I got this pic after I posted my Clinton race recap, so
I am using it here because finishing photos in which I
look like I actually enjoy running are rare!

I'd planned to run 6 miles on Monday morning and 4 on Monday afternoon, but I took the day off instead, effectively missing my last double for awhile.  This was pretty big progress for me because I could run with the TFL tightness I had, but I hoped with a day totally off it would clear up completely and I could go on with usual programming.  It improved, so I knew I'd made the right choice.  I also made an appointment for ART/Graston, at the first available appointment on Wednesday.  

On Tuesday morning I did a final little workout, and while it felt decent I could still feel tightness, which increased slightly after running.  31 miles is a long way to run when everything feels good, but I started worrying I was screwed starting that distance of a race with something feeling off.  I had all kind of thoughts swimming through my head: Should I just not start?  Can I actually make myself drop out if it gets bad? [this has not gone well for me before and it's really hard to drop out of a race!] What if it's minor now but gets serious if I race on it?  Is this 50k worth the risk?  What if I'm actually fine and just being taper crazy?  I prayed for the wisdom to make the right decisions before and during the race, and I did everything I could to help the muscle.  I felt at peace regardless of the outcome, though, which is really not like me - but I think that originated from my huge appreciation of my training cycle as a whole.  The race is just one day, but the training enhanced my life for months - thought obviously I'm thrilled with how it turned out, and if you're reading this you already know the happy ending.

Wednesday I again did not run and I had treatment on it, which helped.  My chiropractor also showed me some ways to release it myself that were not surprisingly better than I'd found on YouTube.  He said it felt tight when he did Graston on it, but not bad (i.e., he thought I was fine to race).  I started feeling a little more optimistic.  I ran on Thursday morning, and while it had continued to improve, it still wasn't normal.  I just resigned to it hurting during my race.  Running didn't make it any worse at any point, so I figured it would bother me and I'd deal with it, and then I would get it to clear up in my time off after the race.  Friday it had again improved a little more, but was still there, so my plan of accepting it bugging me during the race continued.  I still felt at peace with whatever plan God had for this, and only He could have given me that peace because like I said, it's very unlike me!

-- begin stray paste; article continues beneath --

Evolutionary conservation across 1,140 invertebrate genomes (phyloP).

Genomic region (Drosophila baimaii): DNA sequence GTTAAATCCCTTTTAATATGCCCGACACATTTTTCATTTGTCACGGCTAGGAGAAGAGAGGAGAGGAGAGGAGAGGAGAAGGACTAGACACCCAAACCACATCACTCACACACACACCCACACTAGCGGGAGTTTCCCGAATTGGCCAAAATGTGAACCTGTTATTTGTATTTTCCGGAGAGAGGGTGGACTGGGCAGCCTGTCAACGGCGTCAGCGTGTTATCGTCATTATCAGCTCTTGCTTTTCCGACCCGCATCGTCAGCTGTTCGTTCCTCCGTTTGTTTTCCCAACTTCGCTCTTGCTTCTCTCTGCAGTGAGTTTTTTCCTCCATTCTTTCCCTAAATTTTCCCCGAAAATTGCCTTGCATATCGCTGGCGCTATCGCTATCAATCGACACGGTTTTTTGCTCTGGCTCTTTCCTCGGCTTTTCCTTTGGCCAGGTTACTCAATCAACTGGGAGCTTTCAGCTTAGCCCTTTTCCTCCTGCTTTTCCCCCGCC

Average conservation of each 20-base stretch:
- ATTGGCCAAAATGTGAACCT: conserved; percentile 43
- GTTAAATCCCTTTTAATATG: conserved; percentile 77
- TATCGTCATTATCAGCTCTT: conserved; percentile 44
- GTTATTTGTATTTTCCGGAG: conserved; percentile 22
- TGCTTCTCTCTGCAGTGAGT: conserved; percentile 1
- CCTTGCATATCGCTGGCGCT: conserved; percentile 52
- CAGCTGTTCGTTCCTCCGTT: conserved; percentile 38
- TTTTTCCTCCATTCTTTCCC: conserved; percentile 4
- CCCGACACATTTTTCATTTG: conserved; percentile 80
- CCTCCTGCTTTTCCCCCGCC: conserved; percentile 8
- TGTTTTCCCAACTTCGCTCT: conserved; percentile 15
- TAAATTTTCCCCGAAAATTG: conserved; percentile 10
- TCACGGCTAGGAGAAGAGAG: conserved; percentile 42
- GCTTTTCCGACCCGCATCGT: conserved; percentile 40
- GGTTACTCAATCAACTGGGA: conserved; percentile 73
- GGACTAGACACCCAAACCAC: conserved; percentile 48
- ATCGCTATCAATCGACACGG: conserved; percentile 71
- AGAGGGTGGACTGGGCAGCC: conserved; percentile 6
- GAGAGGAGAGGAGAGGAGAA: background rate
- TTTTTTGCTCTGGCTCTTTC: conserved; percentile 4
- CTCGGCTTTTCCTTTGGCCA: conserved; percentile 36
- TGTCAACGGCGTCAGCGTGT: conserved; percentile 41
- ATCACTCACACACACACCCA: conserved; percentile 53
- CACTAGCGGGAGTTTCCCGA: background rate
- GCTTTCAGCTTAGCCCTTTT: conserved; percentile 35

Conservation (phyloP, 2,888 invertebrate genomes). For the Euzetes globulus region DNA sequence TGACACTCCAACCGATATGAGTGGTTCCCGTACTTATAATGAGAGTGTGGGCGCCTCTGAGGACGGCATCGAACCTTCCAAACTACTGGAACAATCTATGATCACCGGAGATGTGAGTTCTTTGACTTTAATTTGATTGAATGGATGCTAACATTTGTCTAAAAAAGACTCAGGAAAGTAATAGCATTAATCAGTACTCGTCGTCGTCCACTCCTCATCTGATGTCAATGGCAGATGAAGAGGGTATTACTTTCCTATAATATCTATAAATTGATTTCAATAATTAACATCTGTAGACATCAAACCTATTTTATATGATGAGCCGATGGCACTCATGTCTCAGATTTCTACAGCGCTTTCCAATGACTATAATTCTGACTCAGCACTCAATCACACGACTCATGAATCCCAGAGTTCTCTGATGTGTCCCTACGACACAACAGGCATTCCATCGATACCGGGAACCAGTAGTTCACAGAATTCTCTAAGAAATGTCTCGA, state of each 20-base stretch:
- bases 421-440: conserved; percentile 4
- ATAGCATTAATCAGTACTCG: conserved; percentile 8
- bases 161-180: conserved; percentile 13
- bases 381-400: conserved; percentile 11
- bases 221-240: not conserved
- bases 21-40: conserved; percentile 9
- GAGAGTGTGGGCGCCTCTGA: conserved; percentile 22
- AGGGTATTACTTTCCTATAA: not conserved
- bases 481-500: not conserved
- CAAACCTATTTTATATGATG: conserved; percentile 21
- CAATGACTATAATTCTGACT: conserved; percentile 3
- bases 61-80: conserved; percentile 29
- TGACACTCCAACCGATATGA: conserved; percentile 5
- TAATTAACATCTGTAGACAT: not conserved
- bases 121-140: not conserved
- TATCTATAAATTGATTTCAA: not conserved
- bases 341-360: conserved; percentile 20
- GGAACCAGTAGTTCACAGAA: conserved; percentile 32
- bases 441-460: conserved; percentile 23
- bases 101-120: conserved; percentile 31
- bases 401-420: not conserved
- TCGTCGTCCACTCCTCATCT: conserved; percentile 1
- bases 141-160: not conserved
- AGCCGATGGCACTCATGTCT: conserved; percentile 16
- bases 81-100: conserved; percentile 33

The plus side was that my thoughts about my TFL prevented me from obsessing about anything else related to this race.  I barely thought about anything else - not the distance, not the pace, not the new challenge factor, etc. - which in hindsight was really a blessing!

Jumping ahead, but to tie this story together, my TFL was totally fine before, during, AND after the race!  I haven't felt a single twinge in it since Friday; it feels completely normal.  It was really a miracle, and perhaps the pain I had was God's gift to keep me from obsessing about the race, to make me rest a little more, and to keep me thankful for the opportunity (and probably a reminder to not be greedy about the outcome).  It also made me realize that even if I DNFed the 50k, I'd still had a season I was very happy with, which probably also made me less concerned about the outcome.  I have never had any issue that lasted 6 days only to immediately clear up like this.  It gave me a hobby for pre-race week I guess, hah!

The only people who know where the TFL is
are probably some in the medical field &
those who've had issues with it...

The story continues here...

Frisco 50k: Before it all began

The prequel - because I never really wrote about deciding to run this race! 

This is the first post in my detailed race recaps; the short race summary (with all other recaps linked) is here.

I started toying around with the idea of giving the 50k a go back in December.  I'd spent several years chasing marathon PRs, and I realized that while I still loved marathon training I was a bit disgruntled with the race itself, since I'd poured so much into it and didn't achieve my biggest dream goal.  I'd read somewhere that 50k training is just marathon training with back-to-back long runs, which to me really just seemed like a way to make marathon training even better.  Since I was coming off a 2020 wrought with hip issues, I wasn't sure if running an ultra was the most intelligent goal, but I started experimenting with 14 milers on Saturdays followed by 12 milers on Sundays in December 2020 to see how my body responded; a pre-training per sae. 

I didn't tell anyone about my goal initially, because I wanted to be able to stop training at any time if my hip gave even a peep.  For awhile my husband was the only one who knew, but it wasn't long until people in my running group started putting two and two together (or, more accurately, 14 and 12).  I then kind of just got used to my new normal and forgot that I'd never written a post about what I was doing - although people reading my monthly recaps or following me on Strava likely also put two and two together before I really said anything about it.

After one of many long runs

Another piece of this decision was the uncertainty of race cancellations.  I wanted to do races that were for sure going to happen - even more so once my plan A spring 2021 half marathon (Little Rock) cancelled.  I felt confident that Frisco would happen, plus no travel plans were required.